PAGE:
In a typical rockumentary, a filmmaker tours with a band during a particular period of time, trying to capture their lifestyle on the road, while (perhaps) simultaneously giving some idea of the band's history through interviews and archival footage. Whatever personal relationship the director tries to convey on film is limited by the relationship he forms with the band during a short time.
The Fearless Freaks is not a typical rockumentary. Bradley Beesley, the director, has been a friend of The Flaming Lips for nearly 15 years, collaborating with them on nearly all their music videos, as well as his own film projects. Over the years, he has attended multiple concert tours, studio recordings, family jam sessions, and Christmas celebrations, all with camera in hand. In The Fearless Freaks Beesley combines his own footage with home videos, interviews, and photographs to make an incredibly intimate documentary that spans the entire career of The Flaming Lips.
The film's title is taken from the name of a gang of weekend football players Flaming Lips frontman Wayne Coyne and his brothers formed as teenagers. They were an odd combination of jocks and druggies who got together to play wildly violent football games. According to Beesley, this unfettered and reckless playfulness in childhood was a foreshadowing of the experimental approach the Lips would take throughout their musical career. He traces their roots as a no-talent noise rock band, always grounding it in the members' experiences growing up.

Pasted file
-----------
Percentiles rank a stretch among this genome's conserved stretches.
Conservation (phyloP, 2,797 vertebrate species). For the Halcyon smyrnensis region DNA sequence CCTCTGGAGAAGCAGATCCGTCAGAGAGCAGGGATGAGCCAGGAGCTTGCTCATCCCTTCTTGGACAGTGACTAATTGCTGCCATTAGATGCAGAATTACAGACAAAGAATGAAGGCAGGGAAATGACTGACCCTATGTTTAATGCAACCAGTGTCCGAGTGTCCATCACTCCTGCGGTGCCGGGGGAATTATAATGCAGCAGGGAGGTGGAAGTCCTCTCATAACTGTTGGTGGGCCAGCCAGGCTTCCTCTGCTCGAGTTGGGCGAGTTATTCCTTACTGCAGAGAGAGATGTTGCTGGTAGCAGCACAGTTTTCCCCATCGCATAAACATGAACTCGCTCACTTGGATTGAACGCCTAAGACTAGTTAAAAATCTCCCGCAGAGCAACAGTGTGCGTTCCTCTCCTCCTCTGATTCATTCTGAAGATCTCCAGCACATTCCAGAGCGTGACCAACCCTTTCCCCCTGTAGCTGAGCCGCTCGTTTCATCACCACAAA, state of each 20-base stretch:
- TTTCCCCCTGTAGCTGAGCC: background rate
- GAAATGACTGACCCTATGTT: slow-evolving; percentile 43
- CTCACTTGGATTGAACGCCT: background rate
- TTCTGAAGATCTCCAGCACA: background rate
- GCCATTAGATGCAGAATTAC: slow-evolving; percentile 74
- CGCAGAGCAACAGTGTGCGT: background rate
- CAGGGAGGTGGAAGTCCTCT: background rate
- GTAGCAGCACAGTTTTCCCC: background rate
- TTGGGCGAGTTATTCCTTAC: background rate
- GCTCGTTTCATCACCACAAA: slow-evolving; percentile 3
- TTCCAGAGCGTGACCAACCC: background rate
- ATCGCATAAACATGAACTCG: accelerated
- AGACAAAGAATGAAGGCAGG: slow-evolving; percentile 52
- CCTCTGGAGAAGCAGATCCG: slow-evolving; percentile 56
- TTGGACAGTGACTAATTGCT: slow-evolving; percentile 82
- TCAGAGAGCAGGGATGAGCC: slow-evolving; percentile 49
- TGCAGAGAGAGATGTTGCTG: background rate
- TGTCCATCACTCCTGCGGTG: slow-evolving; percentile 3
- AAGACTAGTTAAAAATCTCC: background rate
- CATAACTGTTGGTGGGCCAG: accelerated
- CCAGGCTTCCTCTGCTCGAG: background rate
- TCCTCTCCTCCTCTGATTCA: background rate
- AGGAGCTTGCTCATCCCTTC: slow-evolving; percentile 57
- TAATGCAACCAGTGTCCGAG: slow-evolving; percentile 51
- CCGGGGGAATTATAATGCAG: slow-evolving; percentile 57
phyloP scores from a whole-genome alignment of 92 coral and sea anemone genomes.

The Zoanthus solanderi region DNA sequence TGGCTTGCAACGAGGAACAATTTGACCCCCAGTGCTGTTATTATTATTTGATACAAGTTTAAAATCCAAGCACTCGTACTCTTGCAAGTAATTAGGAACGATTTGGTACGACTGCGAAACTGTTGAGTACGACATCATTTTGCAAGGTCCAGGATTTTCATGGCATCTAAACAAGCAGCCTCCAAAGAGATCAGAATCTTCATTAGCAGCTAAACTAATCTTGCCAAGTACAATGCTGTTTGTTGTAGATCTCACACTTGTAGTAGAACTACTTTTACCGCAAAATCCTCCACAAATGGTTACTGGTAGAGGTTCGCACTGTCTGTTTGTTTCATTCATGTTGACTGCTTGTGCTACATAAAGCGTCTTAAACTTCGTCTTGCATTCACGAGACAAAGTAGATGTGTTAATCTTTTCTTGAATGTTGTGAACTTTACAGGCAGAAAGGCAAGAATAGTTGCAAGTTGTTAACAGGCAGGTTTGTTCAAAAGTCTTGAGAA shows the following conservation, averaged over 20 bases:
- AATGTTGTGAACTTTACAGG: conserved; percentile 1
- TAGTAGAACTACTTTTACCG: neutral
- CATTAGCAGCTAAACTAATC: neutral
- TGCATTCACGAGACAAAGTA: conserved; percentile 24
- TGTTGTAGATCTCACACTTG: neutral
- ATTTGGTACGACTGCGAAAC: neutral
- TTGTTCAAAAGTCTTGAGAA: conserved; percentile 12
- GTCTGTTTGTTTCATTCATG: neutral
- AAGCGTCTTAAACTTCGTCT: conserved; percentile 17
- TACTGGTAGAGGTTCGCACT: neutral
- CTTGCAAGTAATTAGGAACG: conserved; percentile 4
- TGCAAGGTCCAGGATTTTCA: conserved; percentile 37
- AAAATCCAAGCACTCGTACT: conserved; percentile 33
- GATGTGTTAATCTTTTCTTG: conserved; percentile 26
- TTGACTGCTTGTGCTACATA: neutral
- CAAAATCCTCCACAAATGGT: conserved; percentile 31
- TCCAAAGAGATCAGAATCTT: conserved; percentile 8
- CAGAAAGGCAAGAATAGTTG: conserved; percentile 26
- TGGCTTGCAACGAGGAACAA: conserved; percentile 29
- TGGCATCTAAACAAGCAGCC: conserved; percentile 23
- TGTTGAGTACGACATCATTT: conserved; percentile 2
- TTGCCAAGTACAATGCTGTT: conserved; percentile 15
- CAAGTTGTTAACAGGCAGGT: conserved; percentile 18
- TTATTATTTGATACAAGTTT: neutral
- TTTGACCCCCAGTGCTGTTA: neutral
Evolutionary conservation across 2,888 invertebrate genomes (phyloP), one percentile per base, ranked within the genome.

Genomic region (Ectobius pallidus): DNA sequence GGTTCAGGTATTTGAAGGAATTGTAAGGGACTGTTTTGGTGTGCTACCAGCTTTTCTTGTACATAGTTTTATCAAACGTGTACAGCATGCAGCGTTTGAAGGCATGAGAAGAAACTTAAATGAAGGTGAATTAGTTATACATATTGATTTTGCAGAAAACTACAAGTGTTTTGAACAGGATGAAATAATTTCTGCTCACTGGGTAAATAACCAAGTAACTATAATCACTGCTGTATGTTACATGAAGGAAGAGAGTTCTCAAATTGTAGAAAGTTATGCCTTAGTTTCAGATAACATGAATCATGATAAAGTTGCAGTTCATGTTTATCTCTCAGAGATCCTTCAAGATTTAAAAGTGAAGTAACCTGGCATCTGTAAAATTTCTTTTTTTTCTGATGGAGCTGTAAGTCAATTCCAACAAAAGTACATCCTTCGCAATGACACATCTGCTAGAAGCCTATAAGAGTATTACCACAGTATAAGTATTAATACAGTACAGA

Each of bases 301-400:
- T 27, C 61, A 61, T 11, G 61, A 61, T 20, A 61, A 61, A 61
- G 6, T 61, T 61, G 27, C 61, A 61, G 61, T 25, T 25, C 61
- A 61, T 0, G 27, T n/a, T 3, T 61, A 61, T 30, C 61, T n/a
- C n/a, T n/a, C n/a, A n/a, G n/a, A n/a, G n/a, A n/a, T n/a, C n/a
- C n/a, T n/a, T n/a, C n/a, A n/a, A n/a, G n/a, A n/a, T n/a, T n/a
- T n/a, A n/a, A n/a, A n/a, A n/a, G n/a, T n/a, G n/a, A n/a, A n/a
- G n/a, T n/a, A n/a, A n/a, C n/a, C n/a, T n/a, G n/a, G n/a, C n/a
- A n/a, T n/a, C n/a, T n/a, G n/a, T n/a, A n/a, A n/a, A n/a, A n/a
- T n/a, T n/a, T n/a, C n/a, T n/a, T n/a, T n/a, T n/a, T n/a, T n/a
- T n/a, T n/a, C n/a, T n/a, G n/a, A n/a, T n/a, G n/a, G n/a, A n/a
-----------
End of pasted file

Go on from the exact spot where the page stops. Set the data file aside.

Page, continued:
While Wayne's own experimentation found a successful outlet in music, his other family members have not been so fortunate. Several of them have long been addicted to drugs, and one feels a sad disconnect as Wayne says he believes his older brother is probably still doing either crack or meth--he's not really sure which. Still, there is an enduring sense of family between the Coyne brothers and their mother.
It is remarkable to see how little Wayne is changed by his success. In addition to seeing him interact with his family, we witness him fixing his mother's gutter, mowing his lawn, cleaning his jacket after a concert, and personally unloading equipment to set up for a show. In Wayne we find someone who invests an amazing amount of personal attention to every aspect of his musical career, from recording the music, to painting the album cover art, to directing every music video, to constructing sets in his backyard for his own movie (which he also is writing, directing, and starring in). It is hard not to feel a connection with a man who invests so much of himself in every work he creates.